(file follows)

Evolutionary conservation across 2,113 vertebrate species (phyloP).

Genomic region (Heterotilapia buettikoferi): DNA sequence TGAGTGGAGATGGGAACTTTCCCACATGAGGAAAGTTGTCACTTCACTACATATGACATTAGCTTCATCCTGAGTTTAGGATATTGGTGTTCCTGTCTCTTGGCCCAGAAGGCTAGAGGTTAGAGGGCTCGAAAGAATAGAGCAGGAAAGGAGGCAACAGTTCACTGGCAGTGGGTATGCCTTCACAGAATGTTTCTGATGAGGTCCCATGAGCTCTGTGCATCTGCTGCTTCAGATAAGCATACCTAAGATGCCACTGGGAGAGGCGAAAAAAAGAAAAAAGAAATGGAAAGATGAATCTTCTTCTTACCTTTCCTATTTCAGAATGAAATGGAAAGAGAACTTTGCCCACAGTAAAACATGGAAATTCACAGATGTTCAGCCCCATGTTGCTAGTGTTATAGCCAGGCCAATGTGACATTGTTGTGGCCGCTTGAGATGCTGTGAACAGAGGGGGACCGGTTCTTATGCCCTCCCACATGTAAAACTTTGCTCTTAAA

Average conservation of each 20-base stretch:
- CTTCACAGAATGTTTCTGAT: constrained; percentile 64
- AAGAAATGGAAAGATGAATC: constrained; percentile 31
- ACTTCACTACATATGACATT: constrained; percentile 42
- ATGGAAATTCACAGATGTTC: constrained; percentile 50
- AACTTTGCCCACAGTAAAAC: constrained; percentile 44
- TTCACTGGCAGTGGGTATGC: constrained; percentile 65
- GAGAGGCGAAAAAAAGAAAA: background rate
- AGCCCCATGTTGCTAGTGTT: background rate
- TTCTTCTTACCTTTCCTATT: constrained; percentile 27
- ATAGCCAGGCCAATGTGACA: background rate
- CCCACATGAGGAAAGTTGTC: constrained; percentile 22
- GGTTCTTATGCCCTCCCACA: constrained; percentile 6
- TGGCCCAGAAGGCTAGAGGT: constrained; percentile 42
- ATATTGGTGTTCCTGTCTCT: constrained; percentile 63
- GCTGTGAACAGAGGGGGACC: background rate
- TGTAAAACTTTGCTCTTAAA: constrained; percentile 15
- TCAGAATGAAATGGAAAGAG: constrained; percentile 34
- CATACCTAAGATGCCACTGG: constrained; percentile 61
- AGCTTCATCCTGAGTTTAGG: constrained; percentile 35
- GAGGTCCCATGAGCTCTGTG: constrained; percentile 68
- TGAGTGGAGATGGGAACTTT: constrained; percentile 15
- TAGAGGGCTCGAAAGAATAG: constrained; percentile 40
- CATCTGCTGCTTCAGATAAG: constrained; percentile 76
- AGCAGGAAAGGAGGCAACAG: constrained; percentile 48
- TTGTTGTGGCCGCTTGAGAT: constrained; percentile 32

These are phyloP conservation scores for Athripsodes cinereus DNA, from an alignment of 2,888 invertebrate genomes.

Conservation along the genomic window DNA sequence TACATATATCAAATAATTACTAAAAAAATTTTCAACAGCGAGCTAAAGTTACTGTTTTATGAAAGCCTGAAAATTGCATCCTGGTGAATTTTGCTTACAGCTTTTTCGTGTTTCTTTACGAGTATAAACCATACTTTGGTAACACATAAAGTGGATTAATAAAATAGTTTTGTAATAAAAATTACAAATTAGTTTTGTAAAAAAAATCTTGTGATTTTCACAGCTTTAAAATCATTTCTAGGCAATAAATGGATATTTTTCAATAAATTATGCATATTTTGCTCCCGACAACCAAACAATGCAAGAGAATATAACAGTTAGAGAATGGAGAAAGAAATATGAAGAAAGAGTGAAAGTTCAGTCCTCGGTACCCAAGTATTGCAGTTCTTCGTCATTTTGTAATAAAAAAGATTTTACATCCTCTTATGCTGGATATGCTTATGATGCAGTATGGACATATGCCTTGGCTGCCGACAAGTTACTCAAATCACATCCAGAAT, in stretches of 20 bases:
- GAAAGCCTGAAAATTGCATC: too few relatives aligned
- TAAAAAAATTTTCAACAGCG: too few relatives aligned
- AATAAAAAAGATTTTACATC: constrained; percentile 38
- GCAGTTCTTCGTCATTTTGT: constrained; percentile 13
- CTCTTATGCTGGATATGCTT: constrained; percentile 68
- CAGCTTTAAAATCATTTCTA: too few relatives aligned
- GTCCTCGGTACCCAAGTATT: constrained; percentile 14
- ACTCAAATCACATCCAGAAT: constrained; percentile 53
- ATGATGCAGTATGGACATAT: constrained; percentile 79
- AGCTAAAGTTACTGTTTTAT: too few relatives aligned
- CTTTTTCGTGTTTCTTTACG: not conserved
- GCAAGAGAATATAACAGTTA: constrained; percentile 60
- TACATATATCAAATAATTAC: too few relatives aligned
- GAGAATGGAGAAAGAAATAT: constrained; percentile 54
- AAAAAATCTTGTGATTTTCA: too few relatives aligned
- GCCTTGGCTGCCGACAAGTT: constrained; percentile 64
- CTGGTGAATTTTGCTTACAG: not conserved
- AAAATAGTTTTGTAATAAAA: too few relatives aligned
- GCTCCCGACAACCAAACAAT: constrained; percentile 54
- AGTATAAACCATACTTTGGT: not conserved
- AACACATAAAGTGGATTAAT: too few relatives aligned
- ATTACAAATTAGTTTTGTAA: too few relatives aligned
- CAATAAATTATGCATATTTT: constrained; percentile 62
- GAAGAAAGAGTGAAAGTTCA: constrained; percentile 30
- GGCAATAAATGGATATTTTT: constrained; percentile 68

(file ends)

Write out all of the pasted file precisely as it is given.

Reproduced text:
Evolutionary conservation across 2,113 vertebrate species (phyloP).

Genomic region (Heterotilapia buettikoferi): DNA sequence TGAGTGGAGATGGGAACTTTCCCACATGAGGAAAGTTGTCACTTCACTACATATGACATTAGCTTCATCCTGAGTTTAGGATATTGGTGTTCCTGTCTCTTGGCCCAGAAGGCTAGAGGTTAGAGGGCTCGAAAGAATAGAGCAGGAAAGGAGGCAACAGTTCACTGGCAGTGGGTATGCCTTCACAGAATGTTTCTGATGAGGTCCCATGAGCTCTGTGCATCTGCTGCTTCAGATAAGCATACCTAAGATGCCACTGGGAGAGGCGAAAAAAAGAAAAAAGAAATGGAAAGATGAATCTTCTTCTTACCTTTCCTATTTCAGAATGAAATGGAAAGAGAACTTTGCCCACAGTAAAACATGGAAATTCACAGATGTTCAGCCCCATGTTGCTAGTGTTATAGCCAGGCCAATGTGACATTGTTGTGGCCGCTTGAGATGCTGTGAACAGAGGGGGACCGGTTCTTATGCCCTCCCACATGTAAAACTTTGCTCTTAAA

Average conservation of each 20-base stretch:
- CTTCACAGAATGTTTCTGAT: constrained; percentile 64
- AAGAAATGGAAAGATGAATC: constrained; percentile 31
- ACTTCACTACATATGACATT: constrained; percentile 42
- ATGGAAATTCACAGATGTTC: constrained; percentile 50
- AACTTTGCCCACAGTAAAAC: constrained; percentile 44
- TTCACTGGCAGTGGGTATGC: constrained; percentile 65
- GAGAGGCGAAAAAAAGAAAA: background rate
- AGCCCCATGTTGCTAGTGTT: background rate
- TTCTTCTTACCTTTCCTATT: constrained; percentile 27
- ATAGCCAGGCCAATGTGACA: background rate
- CCCACATGAGGAAAGTTGTC: constrained; percentile 22
- GGTTCTTATGCCCTCCCACA: constrained; percentile 6
- TGGCCCAGAAGGCTAGAGGT: constrained; percentile 42
- ATATTGGTGTTCCTGTCTCT: constrained; percentile 63
- GCTGTGAACAGAGGGGGACC: background rate
- TGTAAAACTTTGCTCTTAAA: constrained; percentile 15
- TCAGAATGAAATGGAAAGAG: constrained; percentile 34
- CATACCTAAGATGCCACTGG: constrained; percentile 61
- AGCTTCATCCTGAGTTTAGG: constrained; percentile 35
- GAGGTCCCATGAGCTCTGTG: constrained; percentile 68
- TGAGTGGAGATGGGAACTTT: constrained; percentile 15
- TAGAGGGCTCGAAAGAATAG: constrained; percentile 40
- CATCTGCTGCTTCAGATAAG: constrained; percentile 76
- AGCAGGAAAGGAGGCAACAG: constrained; percentile 48
- TTGTTGTGGCCGCTTGAGAT: constrained; percentile 32

These are phyloP conservation scores for Athripsodes cinereus DNA, from an alignment of 2,888 invertebrate genomes.

Conservation along the genomic window DNA sequence TACATATATCAAATAATTACTAAAAAAATTTTCAACAGCGAGCTAAAGTTACTGTTTTATGAAAGCCTGAAAATTGCATCCTGGTGAATTTTGCTTACAGCTTTTTCGTGTTTCTTTACGAGTATAAACCATACTTTGGTAACACATAAAGTGGATTAATAAAATAGTTTTGTAATAAAAATTACAAATTAGTTTTGTAAAAAAAATCTTGTGATTTTCACAGCTTTAAAATCATTTCTAGGCAATAAATGGATATTTTTCAATAAATTATGCATATTTTGCTCCCGACAACCAAACAATGCAAGAGAATATAACAGTTAGAGAATGGAGAAAGAAATATGAAGAAAGAGTGAAAGTTCAGTCCTCGGTACCCAAGTATTGCAGTTCTTCGTCATTTTGTAATAAAAAAGATTTTACATCCTCTTATGCTGGATATGCTTATGATGCAGTATGGACATATGCCTTGGCTGCCGACAAGTTACTCAAATCACATCCAGAAT, in stretches of 20 bases:
- GAAAGCCTGAAAATTGCATC: too few relatives aligned
- TAAAAAAATTTTCAACAGCG: too few relatives aligned
- AATAAAAAAGATTTTACATC: constrained; percentile 38
- GCAGTTCTTCGTCATTTTGT: constrained; percentile 13
- CTCTTATGCTGGATATGCTT: constrained; percentile 68
- CAGCTTTAAAATCATTTCTA: too few relatives aligned
- GTCCTCGGTACCCAAGTATT: constrained; percentile 14
- ACTCAAATCACATCCAGAAT: constrained; percentile 53
- ATGATGCAGTATGGACATAT: constrained; percentile 79
- AGCTAAAGTTACTGTTTTAT: too few relatives aligned
- CTTTTTCGTGTTTCTTTACG: not conserved
- GCAAGAGAATATAACAGTTA: constrained; percentile 60
- TACATATATCAAATAATTAC: too few relatives aligned
- GAGAATGGAGAAAGAAATAT: constrained; percentile 54
- AAAAAATCTTGTGATTTTCA: too few relatives aligned
- GCCTTGGCTGCCGACAAGTT: constrained; percentile 64
- CTGGTGAATTTTGCTTACAG: not conserved
- AAAATAGTTTTGTAATAAAA: too few relatives aligned
- GCTCCCGACAACCAAACAAT: constrained; percentile 54
- AGTATAAACCATACTTTGGT: not conserved
- AACACATAAAGTGGATTAAT: too few relatives aligned
- ATTACAAATTAGTTTTGTAA: too few relatives aligned
- CAATAAATTATGCATATTTT: constrained; percentile 62
- GAAGAAAGAGTGAAAGTTCA: constrained; percentile 30
- GGCAATAAATGGATATTTTT: constrained; percentile 68